The Interactions of Tillage and Crop Rotation on Soil Microclimate and Crop Performance.
Aaron Jeffries, Iowa State Univ, 1220 Marston Ave, Ames, IA 50010-5269 and Jerry L. Hatfield, National Soil Tilth Lab, 2150 Pammel Dr, Ames, IA 50011-4420.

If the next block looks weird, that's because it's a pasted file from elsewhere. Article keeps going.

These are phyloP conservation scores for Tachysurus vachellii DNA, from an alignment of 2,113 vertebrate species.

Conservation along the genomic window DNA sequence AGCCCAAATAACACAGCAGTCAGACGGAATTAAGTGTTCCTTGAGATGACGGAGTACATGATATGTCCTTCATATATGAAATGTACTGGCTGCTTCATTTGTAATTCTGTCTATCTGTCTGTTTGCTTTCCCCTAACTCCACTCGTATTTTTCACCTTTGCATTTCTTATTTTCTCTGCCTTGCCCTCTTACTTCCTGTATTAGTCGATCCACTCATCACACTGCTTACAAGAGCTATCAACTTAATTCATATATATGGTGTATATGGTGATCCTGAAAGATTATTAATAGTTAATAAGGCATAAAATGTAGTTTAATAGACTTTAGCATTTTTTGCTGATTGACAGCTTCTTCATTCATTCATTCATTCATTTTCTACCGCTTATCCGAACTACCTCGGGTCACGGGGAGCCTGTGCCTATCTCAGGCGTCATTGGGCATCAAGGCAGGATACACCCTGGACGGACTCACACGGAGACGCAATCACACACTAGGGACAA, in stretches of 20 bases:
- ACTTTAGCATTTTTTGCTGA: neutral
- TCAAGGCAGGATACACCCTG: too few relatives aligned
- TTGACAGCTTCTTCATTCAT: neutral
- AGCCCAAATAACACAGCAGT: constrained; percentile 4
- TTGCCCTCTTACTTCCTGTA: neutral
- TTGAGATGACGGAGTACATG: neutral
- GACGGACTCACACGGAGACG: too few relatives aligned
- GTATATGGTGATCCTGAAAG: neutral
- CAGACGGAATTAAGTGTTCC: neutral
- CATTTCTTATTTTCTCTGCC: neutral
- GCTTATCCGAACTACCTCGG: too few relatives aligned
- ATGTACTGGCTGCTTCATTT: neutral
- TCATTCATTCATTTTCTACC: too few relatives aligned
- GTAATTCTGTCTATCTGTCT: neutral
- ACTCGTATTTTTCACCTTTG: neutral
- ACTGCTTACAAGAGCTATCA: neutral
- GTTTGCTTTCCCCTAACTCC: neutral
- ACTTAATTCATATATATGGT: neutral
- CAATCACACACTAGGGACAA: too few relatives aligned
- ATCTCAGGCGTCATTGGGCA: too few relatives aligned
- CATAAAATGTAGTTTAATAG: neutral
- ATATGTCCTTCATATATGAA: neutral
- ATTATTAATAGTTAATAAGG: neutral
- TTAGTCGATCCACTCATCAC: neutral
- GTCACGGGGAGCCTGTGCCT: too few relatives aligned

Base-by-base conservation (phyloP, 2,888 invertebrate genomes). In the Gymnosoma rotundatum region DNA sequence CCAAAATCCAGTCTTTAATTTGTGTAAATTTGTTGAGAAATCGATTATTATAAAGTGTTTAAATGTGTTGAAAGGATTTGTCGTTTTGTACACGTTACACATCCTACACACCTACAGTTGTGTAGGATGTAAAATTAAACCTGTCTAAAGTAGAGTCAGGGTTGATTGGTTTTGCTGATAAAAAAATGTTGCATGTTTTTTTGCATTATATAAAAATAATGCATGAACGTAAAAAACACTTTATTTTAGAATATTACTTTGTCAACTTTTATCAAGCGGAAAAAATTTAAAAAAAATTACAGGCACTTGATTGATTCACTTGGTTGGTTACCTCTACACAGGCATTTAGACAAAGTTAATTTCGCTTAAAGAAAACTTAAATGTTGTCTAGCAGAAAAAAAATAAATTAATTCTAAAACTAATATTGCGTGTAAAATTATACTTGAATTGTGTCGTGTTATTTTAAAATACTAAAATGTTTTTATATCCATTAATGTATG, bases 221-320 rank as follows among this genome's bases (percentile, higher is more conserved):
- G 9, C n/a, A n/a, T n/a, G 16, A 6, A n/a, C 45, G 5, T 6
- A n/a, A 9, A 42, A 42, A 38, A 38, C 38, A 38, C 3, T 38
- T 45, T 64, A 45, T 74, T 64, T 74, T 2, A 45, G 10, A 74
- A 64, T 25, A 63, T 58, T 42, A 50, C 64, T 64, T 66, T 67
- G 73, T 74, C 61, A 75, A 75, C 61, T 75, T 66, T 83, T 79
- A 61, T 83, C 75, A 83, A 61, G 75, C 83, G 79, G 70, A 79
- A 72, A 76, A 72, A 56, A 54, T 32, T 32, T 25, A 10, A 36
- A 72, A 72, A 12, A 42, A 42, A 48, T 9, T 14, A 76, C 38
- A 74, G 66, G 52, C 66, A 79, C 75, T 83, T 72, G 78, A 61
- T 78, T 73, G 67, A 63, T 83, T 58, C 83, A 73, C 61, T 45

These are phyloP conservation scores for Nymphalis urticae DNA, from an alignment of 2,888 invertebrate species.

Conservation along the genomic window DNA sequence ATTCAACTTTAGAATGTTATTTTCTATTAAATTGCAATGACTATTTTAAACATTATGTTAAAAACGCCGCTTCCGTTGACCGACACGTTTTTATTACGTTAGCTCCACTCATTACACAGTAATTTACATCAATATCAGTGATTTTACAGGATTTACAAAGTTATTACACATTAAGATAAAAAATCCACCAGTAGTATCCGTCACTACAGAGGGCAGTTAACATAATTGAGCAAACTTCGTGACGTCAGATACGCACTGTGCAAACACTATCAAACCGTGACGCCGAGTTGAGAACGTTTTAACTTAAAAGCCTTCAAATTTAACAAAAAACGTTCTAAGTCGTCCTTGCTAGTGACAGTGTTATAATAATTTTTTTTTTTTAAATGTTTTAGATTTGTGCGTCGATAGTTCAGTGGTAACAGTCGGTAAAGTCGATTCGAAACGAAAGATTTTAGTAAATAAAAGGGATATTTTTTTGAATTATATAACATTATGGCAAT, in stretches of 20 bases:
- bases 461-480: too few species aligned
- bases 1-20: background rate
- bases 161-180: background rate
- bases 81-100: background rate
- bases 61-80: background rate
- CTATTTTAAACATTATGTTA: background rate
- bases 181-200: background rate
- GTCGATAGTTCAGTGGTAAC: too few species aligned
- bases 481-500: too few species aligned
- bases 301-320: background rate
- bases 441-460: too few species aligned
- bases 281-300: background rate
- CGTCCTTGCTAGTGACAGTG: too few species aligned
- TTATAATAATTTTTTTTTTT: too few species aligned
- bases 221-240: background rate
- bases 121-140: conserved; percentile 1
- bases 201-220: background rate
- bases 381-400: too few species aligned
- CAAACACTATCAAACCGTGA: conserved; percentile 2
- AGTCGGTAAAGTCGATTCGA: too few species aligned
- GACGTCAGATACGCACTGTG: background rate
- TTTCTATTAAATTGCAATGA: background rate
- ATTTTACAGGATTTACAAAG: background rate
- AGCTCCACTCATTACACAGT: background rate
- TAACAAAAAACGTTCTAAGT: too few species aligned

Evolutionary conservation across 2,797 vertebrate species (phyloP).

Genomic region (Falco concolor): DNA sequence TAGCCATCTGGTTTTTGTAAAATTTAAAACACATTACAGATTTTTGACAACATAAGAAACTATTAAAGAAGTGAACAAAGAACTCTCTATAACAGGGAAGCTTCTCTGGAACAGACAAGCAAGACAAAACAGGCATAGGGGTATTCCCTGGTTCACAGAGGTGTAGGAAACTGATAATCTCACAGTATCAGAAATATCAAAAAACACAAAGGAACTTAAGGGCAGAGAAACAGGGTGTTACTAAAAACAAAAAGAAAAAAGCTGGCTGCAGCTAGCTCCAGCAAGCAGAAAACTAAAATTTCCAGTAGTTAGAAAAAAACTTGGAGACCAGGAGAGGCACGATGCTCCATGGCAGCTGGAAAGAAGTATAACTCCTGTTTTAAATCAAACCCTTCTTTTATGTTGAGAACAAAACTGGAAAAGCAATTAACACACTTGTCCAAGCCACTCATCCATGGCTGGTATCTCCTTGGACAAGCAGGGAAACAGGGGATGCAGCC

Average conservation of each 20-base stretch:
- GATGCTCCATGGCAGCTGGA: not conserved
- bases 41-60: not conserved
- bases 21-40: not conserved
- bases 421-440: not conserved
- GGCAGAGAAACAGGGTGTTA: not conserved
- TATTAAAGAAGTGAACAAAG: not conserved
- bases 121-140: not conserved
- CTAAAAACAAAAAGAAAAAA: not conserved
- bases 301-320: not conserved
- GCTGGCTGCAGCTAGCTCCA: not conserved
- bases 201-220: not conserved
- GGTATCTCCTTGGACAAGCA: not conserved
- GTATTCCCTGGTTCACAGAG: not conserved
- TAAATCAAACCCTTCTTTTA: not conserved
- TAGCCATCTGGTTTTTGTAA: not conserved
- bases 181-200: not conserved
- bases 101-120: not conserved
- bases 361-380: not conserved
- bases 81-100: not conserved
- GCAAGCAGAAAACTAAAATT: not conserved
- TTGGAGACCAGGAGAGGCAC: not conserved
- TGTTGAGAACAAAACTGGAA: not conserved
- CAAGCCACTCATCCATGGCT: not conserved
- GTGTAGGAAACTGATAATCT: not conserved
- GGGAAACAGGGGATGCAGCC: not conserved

Understanding the intricate interactions of management practices, soils, and plants is the beginning process towards the progression of agricultural systems that sustain food production. Microclimate is important in crop production because it impacts the adaptation of plant life from its diurnal course to annually. Microclimate also influences the proficiency of crops to photosynthesize and produce the necessary compounds for growth, development, and reproduction. Corn (Zea mays L.) grown in annual rotation with soybean [Glycine max (L.) Merr.] has greater mineral nutrient accumulation in higher yields than corn grown in monoculture. This study was conducted to determine the interaction of tillage (fall strip vs. spring strip) and crop rotation (continuous corn vs. corn rotated with soybean, soybean rotated with corn) on crop performance (yield, corn shoot weight, and mineral nutrition (C:N) throughout the growing season) and pre-growing season soil fertility (pH, organic matter, CEC, NO3-N, NH4-N, P, K, Ca, Mg, Na, and total N). Crop rotation increased soil CEC, Ca, and Mg when compared with continuous corn. Crop rotation resulted in higher yield than continuous corn. Crop rotation increased corn shoot dry weight and height compared to continuous corn throughout the growing season. Soil water availability is often the main factor limiting crop production. In water-limiting systems, proficient acquisition and assimilation of precipitation is needed to maximize crop growth and yield. In 2003 there was no significant difference between tillage systems and soil water content but there was a significant interaction between tillage and crop rotation on soil water content at the beginning of the growing season.